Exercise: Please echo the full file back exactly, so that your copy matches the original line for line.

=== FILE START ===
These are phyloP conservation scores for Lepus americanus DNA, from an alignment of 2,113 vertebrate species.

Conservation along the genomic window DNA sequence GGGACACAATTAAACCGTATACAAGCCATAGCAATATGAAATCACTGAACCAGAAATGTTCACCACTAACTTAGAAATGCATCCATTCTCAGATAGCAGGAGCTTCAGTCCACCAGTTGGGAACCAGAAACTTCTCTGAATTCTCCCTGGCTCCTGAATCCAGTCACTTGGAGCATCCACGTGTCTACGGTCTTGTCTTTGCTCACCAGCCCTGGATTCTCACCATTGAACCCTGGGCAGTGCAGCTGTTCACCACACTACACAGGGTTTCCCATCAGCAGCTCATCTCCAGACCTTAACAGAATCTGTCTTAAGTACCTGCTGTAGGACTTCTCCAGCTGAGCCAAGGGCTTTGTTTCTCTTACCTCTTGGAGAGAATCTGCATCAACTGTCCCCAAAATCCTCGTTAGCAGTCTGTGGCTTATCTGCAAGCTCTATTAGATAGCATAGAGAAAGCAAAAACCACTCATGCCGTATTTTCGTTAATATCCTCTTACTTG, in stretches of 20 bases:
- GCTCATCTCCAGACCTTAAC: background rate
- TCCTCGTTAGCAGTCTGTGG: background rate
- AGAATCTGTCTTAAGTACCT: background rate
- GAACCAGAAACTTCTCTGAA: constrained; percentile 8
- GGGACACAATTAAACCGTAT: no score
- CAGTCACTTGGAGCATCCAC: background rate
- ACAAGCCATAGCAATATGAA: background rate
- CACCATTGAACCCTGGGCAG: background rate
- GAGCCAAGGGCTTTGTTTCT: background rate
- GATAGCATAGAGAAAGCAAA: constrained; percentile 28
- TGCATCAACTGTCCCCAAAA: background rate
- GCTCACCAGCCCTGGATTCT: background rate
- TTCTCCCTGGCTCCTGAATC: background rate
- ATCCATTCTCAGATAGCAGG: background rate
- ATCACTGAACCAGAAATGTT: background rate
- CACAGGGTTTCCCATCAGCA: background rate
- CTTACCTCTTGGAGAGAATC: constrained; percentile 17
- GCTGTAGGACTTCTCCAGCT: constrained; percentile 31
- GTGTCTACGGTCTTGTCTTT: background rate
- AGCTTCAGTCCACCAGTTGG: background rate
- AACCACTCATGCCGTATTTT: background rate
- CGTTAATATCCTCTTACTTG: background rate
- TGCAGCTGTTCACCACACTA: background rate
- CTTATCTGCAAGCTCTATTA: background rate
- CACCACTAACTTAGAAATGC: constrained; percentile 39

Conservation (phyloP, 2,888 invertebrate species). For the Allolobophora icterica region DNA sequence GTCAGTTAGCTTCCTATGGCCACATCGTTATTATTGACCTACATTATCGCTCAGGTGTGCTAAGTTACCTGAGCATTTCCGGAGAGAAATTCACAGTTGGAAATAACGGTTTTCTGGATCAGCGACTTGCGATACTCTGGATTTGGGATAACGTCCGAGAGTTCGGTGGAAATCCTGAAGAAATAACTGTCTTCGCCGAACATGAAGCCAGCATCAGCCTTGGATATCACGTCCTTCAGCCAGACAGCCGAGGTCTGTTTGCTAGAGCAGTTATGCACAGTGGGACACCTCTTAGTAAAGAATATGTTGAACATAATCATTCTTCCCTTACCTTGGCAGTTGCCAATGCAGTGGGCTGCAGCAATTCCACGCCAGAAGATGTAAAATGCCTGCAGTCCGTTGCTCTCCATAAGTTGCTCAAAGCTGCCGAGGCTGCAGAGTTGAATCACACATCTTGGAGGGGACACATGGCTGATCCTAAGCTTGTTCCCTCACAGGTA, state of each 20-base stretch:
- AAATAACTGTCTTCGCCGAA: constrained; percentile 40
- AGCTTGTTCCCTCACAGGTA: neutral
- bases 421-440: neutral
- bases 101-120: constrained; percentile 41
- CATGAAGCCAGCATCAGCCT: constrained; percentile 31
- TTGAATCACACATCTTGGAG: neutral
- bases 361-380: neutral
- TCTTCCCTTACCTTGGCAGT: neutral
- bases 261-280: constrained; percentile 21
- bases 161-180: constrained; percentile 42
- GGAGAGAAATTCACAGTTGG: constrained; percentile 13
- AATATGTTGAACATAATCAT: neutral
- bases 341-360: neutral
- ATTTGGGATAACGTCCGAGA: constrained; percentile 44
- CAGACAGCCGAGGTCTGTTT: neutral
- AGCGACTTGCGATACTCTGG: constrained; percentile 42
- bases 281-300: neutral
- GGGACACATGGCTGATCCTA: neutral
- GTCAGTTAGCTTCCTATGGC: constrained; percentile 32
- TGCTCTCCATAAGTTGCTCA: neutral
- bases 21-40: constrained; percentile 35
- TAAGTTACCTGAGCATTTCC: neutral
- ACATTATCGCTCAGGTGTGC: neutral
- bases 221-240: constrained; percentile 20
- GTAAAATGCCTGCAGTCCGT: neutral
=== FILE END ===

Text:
These are phyloP conservation scores for Lepus americanus DNA, from an alignment of 2,113 vertebrate species.

Conservation along the genomic window DNA sequence GGGACACAATTAAACCGTATACAAGCCATAGCAATATGAAATCACTGAACCAGAAATGTTCACCACTAACTTAGAAATGCATCCATTCTCAGATAGCAGGAGCTTCAGTCCACCAGTTGGGAACCAGAAACTTCTCTGAATTCTCCCTGGCTCCTGAATCCAGTCACTTGGAGCATCCACGTGTCTACGGTCTTGTCTTTGCTCACCAGCCCTGGATTCTCACCATTGAACCCTGGGCAGTGCAGCTGTTCACCACACTACACAGGGTTTCCCATCAGCAGCTCATCTCCAGACCTTAACAGAATCTGTCTTAAGTACCTGCTGTAGGACTTCTCCAGCTGAGCCAAGGGCTTTGTTTCTCTTACCTCTTGGAGAGAATCTGCATCAACTGTCCCCAAAATCCTCGTTAGCAGTCTGTGGCTTATCTGCAAGCTCTATTAGATAGCATAGAGAAAGCAAAAACCACTCATGCCGTATTTTCGTTAATATCCTCTTACTTG, in stretches of 20 bases:
- GCTCATCTCCAGACCTTAAC: background rate
- TCCTCGTTAGCAGTCTGTGG: background rate
- AGAATCTGTCTTAAGTACCT: background rate
- GAACCAGAAACTTCTCTGAA: constrained; percentile 8
- GGGACACAATTAAACCGTAT: no score
- CAGTCACTTGGAGCATCCAC: background rate
- ACAAGCCATAGCAATATGAA: background rate
- CACCATTGAACCCTGGGCAG: background rate
- GAGCCAAGGGCTTTGTTTCT: background rate
- GATAGCATAGAGAAAGCAAA: constrained; percentile 28
- TGCATCAACTGTCCCCAAAA: background rate
- GCTCACCAGCCCTGGATTCT: background rate
- TTCTCCCTGGCTCCTGAATC: background rate
- ATCCATTCTCAGATAGCAGG: background rate
- ATCACTGAACCAGAAATGTT: background rate
- CACAGGGTTTCCCATCAGCA: background rate
- CTTACCTCTTGGAGAGAATC: constrained; percentile 17
- GCTGTAGGACTTCTCCAGCT: constrained; percentile 31
- GTGTCTACGGTCTTGTCTTT: background rate
- AGCTTCAGTCCACCAGTTGG: background rate
- AACCACTCATGCCGTATTTT: background rate
- CGTTAATATCCTCTTACTTG: background rate
- TGCAGCTGTTCACCACACTA: background rate
- CTTATCTGCAAGCTCTATTA: background rate
- CACCACTAACTTAGAAATGC: constrained; percentile 39

Conservation (phyloP, 2,888 invertebrate species). For the Allolobophora icterica region DNA sequence GTCAGTTAGCTTCCTATGGCCACATCGTTATTATTGACCTACATTATCGCTCAGGTGTGCTAAGTTACCTGAGCATTTCCGGAGAGAAATTCACAGTTGGAAATAACGGTTTTCTGGATCAGCGACTTGCGATACTCTGGATTTGGGATAACGTCCGAGAGTTCGGTGGAAATCCTGAAGAAATAACTGTCTTCGCCGAACATGAAGCCAGCATCAGCCTTGGATATCACGTCCTTCAGCCAGACAGCCGAGGTCTGTTTGCTAGAGCAGTTATGCACAGTGGGACACCTCTTAGTAAAGAATATGTTGAACATAATCATTCTTCCCTTACCTTGGCAGTTGCCAATGCAGTGGGCTGCAGCAATTCCACGCCAGAAGATGTAAAATGCCTGCAGTCCGTTGCTCTCCATAAGTTGCTCAAAGCTGCCGAGGCTGCAGAGTTGAATCACACATCTTGGAGGGGACACATGGCTGATCCTAAGCTTGTTCCCTCACAGGTA, state of each 20-base stretch:
- AAATAACTGTCTTCGCCGAA: constrained; percentile 40
- AGCTTGTTCCCTCACAGGTA: neutral
- bases 421-440: neutral
- bases 101-120: constrained; percentile 41
- CATGAAGCCAGCATCAGCCT: constrained; percentile 31
- TTGAATCACACATCTTGGAG: neutral
- bases 361-380: neutral
- TCTTCCCTTACCTTGGCAGT: neutral
- bases 261-280: constrained; percentile 21
- bases 161-180: constrained; percentile 42
- GGAGAGAAATTCACAGTTGG: constrained; percentile 13
- AATATGTTGAACATAATCAT: neutral
- bases 341-360: neutral
- ATTTGGGATAACGTCCGAGA: constrained; percentile 44
- CAGACAGCCGAGGTCTGTTT: neutral
- AGCGACTTGCGATACTCTGG: constrained; percentile 42
- bases 281-300: neutral
- GGGACACATGGCTGATCCTA: neutral
- GTCAGTTAGCTTCCTATGGC: constrained; percentile 32
- TGCTCTCCATAAGTTGCTCA: neutral
- bases 21-40: constrained; percentile 35
- TAAGTTACCTGAGCATTTCC: neutral
- ACATTATCGCTCAGGTGTGC: neutral
- bases 221-240: constrained; percentile 20
- GTAAAATGCCTGCAGTCCGT: neutral